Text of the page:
OAN’s Brooke Mallory
11:13 AM – Tuesday, December 19, 2023
Senator John Fetterman declared on Monday that he will try to block the $14.9 billion sale of U.S. Steel Corp. to Nippon Steel, a Japanese steel manufacturer, calling the deal “outrageous.”
The announcement of the purchase on Monday caused a 25% increase in U.S. Steel’s stock price. Fetterman (D-Pa.) expressed his disapproval of the transaction by writing that it was “wrong for workers and wrong for Pennsylvania” in a post on X, the website formerly known as Twitter.
“I’m gonna do everything I can to block it,” Fetterman wrote on X (Twitter).
“I live across the street from U.S. Steel’s Edgar Thompson plant in Braddock,” Fetterman said. “It’s absolutely outrageous that U.S. Steel has agreed to sell themselves to a foreign company. Steel is always about security—both our national security and the economic security of our steel communities. I am committed to doing anything I can do, using my platform and my position, to block this foreign sale.”
In Pennsylvania, U.S. Steel “supported an estimated 11,417 jobs,” including over 3,700 direct jobs, according to a press release from October. The October report said that U.S. Steel contributed approximately $3.6 billion to the state and local economies in the fiscal year 2022.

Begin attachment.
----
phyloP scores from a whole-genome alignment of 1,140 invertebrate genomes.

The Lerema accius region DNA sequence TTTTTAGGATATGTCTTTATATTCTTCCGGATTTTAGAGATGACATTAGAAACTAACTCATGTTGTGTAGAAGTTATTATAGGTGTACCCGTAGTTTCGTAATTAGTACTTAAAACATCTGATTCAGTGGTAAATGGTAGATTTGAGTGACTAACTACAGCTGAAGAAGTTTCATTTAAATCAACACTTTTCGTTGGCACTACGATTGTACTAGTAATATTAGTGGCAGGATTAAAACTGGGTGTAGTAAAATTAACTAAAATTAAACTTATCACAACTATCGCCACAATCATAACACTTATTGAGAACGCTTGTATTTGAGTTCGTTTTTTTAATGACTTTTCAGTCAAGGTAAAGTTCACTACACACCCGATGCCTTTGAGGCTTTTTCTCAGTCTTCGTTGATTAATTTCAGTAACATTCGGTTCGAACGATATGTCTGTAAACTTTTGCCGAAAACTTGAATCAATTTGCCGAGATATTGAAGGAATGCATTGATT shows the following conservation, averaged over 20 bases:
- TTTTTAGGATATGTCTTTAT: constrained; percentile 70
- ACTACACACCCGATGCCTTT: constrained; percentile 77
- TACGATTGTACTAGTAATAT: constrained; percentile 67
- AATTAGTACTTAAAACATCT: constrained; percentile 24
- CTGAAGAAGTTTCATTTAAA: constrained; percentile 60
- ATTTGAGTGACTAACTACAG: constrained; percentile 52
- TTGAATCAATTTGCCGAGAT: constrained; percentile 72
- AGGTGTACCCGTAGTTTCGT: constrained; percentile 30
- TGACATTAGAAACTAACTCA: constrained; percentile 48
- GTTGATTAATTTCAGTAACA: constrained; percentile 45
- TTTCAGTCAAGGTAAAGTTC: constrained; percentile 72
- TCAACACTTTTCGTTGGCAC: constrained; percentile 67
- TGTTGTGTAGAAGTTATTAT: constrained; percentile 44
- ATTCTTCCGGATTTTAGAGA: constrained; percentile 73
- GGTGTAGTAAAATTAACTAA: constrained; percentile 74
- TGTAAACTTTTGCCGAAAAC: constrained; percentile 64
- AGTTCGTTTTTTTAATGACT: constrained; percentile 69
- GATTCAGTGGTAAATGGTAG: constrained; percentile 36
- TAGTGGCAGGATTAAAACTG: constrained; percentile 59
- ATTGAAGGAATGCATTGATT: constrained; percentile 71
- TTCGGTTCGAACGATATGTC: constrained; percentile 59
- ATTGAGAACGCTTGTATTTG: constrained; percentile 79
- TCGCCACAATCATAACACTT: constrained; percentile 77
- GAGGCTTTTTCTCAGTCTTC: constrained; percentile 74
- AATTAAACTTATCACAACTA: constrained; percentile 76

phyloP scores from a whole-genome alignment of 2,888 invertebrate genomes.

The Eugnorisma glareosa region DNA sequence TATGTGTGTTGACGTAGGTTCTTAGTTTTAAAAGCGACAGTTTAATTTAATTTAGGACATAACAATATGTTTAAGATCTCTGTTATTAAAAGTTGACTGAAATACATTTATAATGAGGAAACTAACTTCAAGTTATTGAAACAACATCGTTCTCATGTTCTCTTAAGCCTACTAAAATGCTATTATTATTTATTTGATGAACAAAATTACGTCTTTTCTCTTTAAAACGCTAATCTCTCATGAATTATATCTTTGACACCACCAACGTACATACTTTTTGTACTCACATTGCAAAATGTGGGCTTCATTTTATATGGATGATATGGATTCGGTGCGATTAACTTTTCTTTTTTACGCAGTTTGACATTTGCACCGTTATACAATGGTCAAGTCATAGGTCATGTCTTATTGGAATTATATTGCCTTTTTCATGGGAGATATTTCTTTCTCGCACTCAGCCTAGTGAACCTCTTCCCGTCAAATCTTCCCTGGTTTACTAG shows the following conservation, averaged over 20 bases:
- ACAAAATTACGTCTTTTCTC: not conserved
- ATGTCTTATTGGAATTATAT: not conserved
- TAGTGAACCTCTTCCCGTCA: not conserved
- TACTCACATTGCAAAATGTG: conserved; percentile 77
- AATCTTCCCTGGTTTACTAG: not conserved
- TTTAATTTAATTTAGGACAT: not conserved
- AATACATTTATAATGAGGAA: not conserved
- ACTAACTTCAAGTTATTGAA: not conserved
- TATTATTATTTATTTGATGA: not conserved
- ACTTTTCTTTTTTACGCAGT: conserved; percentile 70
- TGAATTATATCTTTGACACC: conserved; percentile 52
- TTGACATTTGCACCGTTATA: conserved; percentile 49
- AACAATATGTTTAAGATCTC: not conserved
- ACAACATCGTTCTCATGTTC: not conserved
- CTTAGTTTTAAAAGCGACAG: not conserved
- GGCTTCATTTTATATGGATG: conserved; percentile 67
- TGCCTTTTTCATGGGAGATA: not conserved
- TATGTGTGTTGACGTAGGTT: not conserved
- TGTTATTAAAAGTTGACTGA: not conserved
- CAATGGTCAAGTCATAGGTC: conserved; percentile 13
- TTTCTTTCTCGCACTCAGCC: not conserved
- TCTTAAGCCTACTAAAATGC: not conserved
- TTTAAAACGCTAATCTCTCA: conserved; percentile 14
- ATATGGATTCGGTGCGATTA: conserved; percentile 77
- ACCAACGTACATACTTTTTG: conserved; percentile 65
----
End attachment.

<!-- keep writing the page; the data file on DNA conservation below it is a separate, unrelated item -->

In addition to reposting a video of his home immediately across from the Braddock, Pennsylvania, steel factory on the social media platform, Fetterman used his message to reaffirm his support for the state’s steelworkers.
“This is yet another example of hard-working Americans being blindsided by greedy corporations willing to sell out their communities to serve their shareholders. I stand with the men and women of the steelworkers and their union way of life,” he asserted.
“We cannot allow them to be screwed over or left behind. I promise to them and to all forgotten communities across Pennsylvania that I will work with [Sen. Bob Casey (D-Pa.)] and the rest of the delegation to fight like hell to make this right,” Fetterman continued.
The press release from U.S. Steel stated that the headquarters will stay in Pittsburgh, Pennsylvania, and that Nippon Steel will “honor all collective bargaining agreements with the United Steelworkers Union as part of its commitment to maintaining strong stakeholder relations.”
One of the contributing elements in the acquisition, according to Nippon Steel, was the increased demand for steel brought about by the Infrastructure Investment and Jobs Act.
“Energy and manufacturing industries [will] return to the U.S. under changes in the world economy structure and cheap energy in the U.S. The infrastructure bill and spending is expected to drive steel demand uptick moving forward,” the company wrote in a statement.
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